- Amsterdam’s Steunpunt Wonen (ASW) provides useful information on housing in Amsterdam at www.huurders.info.
- Students for Students provides listing of rooms owned by private landlords.
- Direct Wonen Huren is a commercial agency that offers housing in a higher price category.
- StudentenWoningWeb is a student housing website run by the three housing corporations De Key, Duwo and Ymere. This site works on a waiting list system, so if you are going to stay in Amsterdam for longer than a year, register at the beginning of your stay so that you can accumulate some waiting time by the time you need to look for housing for your second year. Registration costs EUR 37 (for eight years). See www.studentenwoningweb.nl, or if you have questions send an email to [email protected].
- Kamers.nl has a message board where students can post a free message if they are looking for a room, or if they have a room they would like to rent. Students that are interested in a particular room need to subcribe (around EUR 20 per month) in order to contact each other.
Commercial agencies and private landlords
The student housing scene in Amsterdam isn’t pretty. While some are lucky enough to be allotted dormitory rooms, there aren’t enough to go around and the situation with private rentals is pretty much the same. To make things easier, start the search for a place to live early, know what to expect, and who can help you along the way.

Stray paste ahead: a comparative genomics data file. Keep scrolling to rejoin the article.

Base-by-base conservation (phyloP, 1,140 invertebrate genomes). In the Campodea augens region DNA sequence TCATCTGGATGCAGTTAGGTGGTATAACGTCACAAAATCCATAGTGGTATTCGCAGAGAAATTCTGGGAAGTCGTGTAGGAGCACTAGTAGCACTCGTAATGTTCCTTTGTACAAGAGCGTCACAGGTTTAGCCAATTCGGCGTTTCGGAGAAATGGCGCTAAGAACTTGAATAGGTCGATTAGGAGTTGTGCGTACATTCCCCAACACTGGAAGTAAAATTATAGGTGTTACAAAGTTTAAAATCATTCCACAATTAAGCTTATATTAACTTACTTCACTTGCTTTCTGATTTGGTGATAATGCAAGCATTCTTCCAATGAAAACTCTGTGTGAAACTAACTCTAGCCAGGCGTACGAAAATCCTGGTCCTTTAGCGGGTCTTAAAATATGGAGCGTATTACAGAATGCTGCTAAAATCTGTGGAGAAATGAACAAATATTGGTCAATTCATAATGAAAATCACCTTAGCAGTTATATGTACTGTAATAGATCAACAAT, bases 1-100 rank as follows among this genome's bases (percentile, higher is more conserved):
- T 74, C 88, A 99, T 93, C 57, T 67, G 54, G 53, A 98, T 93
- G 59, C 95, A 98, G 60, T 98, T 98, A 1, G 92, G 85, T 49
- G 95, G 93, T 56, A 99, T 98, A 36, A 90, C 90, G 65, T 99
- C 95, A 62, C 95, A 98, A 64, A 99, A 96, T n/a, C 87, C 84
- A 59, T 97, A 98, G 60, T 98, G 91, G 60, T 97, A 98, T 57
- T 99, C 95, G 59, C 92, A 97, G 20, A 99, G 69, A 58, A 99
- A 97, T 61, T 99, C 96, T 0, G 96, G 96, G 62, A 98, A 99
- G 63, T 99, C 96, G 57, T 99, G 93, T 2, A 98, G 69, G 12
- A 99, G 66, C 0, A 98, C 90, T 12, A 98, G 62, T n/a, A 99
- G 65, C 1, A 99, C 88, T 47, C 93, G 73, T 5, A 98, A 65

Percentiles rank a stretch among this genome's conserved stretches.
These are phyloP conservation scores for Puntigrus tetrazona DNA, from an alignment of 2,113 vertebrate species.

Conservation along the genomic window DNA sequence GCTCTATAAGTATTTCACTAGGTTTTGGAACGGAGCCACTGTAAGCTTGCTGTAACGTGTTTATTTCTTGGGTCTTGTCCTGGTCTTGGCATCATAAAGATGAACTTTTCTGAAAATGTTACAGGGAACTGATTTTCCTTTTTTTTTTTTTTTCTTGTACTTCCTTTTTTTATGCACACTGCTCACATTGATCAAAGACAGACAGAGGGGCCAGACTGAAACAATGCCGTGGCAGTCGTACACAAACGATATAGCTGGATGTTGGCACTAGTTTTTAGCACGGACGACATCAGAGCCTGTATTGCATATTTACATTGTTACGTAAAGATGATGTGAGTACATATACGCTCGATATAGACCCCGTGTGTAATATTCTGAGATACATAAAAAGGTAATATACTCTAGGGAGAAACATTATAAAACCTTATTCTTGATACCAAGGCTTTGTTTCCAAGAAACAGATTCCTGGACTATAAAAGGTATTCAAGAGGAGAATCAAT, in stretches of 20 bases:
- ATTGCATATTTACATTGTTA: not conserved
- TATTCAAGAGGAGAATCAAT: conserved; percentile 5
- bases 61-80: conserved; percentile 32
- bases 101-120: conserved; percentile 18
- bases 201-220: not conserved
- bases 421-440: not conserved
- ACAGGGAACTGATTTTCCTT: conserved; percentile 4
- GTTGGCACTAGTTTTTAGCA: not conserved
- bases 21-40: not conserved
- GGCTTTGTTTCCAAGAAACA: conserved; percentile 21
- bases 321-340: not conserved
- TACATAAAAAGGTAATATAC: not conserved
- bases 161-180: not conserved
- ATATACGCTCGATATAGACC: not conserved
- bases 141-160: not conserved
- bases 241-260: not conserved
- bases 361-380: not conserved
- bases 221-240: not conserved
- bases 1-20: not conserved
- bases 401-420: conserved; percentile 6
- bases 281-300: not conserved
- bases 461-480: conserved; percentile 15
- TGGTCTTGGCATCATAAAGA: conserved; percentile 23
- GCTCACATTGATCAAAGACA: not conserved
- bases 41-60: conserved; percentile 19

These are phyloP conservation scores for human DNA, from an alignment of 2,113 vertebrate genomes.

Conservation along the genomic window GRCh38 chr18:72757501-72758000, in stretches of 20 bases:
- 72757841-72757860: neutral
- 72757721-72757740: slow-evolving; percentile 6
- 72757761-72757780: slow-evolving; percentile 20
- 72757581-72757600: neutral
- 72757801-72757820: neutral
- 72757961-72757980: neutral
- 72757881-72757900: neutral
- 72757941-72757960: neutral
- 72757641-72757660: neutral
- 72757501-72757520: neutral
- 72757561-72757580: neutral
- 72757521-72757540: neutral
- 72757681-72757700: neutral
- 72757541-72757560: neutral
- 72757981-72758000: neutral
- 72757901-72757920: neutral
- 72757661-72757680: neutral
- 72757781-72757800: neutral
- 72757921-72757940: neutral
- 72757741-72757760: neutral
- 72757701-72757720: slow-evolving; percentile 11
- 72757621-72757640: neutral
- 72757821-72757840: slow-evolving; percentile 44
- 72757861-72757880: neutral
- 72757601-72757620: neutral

The ASVA and SRVU are the only housing agencies in Amsterdam run on a non-profit basis. All other room agencies in the city are commercial businesses, allowing them to capitalise on the housing shortage. All commercial housing agencies must be registered with the municipal authorities and are allowed to charge a reasonable registration fee. If they fail to offer you a house or room within four months, you are entitled to a refund, but if they succeed, they charge a commission when you sign the lease. Legally, this must be a reasonable fee, and should usually not exceed more than one month’s rent. Furthermore, expect to pay contract-fees (EUR 200) and deposits (usually two months’ rent).
International student can also find rooms on the private market by checking local papers and advertisements in grocery stores. Before going to look at a room, prioritise what you want in regards to price, location, size, etc.
Things to look for when flat-hunting in Amsterdam